Friday, March 25, 2005

Students in, what out? 

Via Joanne Jacobs, this article from a few days before the Red Lake shootings paints a pretty grim picture of education on reservations.
One out of 6 American Indian youths has attempted suicide, according to the Harvard Project on American Indian Economic Development. That group also reports that 25 percent of native Americans live below the poverty line, compared with 12 percent overall in the US. And the teen birth rate is 50 percent higher than for non-Indians.

...a 2003 study by the Manhattan Institute found that a national average of 54 percent of Indian students graduate high school (not including GED recipients). That's roughly on par with Hispanics and African-Americans, but significantly behind whites (72 percent) and Asians (79 percent).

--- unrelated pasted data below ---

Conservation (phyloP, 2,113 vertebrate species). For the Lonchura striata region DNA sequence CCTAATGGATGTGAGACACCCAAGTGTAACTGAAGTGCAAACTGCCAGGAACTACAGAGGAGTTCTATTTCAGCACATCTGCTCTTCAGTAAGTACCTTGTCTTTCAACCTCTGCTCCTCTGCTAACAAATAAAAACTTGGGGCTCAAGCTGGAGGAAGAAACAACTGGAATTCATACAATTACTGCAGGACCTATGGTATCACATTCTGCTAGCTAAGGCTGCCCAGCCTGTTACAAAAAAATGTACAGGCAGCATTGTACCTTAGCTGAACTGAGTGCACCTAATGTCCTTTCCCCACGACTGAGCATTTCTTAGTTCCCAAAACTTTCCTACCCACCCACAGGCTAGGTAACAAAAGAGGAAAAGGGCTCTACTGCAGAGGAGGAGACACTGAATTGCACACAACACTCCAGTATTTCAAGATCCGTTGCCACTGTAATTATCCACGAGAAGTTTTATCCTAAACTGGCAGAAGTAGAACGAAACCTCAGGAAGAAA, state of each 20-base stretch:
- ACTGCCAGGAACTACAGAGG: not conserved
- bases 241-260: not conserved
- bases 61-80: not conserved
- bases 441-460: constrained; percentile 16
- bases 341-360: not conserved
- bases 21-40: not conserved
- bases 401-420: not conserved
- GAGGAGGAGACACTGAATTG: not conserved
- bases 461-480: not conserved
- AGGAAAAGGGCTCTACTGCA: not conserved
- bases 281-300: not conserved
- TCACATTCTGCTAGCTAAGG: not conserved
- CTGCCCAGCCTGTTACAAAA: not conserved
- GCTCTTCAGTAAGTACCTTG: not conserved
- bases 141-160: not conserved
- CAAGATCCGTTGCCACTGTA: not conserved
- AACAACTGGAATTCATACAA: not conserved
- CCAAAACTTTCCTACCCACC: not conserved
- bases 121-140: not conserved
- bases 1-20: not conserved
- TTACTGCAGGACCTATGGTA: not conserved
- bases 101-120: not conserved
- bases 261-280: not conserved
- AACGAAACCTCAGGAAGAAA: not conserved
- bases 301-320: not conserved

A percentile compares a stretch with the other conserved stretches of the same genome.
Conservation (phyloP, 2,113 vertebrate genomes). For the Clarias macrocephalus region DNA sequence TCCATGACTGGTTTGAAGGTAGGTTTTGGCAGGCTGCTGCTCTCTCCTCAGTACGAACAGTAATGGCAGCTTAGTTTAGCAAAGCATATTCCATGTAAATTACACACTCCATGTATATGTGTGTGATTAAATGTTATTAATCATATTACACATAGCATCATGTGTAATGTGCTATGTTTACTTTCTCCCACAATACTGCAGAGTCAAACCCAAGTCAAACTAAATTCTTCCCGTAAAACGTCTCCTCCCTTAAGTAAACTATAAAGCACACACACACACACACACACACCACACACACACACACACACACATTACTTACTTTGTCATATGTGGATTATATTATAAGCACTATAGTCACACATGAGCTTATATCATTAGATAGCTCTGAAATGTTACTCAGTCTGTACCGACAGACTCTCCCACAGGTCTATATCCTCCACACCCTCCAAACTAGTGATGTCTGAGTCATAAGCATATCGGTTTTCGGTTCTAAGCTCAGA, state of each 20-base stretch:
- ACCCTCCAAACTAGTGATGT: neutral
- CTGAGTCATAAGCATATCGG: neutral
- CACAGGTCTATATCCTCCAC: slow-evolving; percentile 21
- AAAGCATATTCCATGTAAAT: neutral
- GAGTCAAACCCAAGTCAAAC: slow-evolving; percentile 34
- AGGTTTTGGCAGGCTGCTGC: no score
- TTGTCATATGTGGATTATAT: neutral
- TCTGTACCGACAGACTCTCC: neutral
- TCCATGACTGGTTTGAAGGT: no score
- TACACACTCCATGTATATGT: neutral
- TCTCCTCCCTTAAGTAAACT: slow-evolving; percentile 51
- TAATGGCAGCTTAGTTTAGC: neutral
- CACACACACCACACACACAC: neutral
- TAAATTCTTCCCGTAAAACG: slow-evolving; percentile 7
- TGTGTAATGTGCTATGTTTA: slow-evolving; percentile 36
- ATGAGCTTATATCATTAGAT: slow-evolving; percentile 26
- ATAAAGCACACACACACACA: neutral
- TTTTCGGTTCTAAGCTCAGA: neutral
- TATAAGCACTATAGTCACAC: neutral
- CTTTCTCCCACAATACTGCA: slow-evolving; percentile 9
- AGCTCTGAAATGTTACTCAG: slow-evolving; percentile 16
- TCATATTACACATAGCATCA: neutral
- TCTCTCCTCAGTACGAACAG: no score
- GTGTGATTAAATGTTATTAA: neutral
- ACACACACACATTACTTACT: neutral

Test scores in reading and math paint another part of the picture. The 2003 National Assessment of Educational Progress shows that Indian students' scores are considerably lower than those of their white counterparts. In fourth-grade math, for instance 20 percent of American Indians and Alaskan natives scored at or above proficiency, compared with 44 percent of whites. The gaps in reading are similar for fourth- and eighth-graders, though they tend to outpace African-American students.

The usual suspect -- inadequate funding -- is blamed, but the article also cites the limited usefulness of multilingual education when the language learned only allows students to talk to their grandparents.

This seems to fit the pattern -- low levels of achievement and high levels of frustration lead to increased school violence.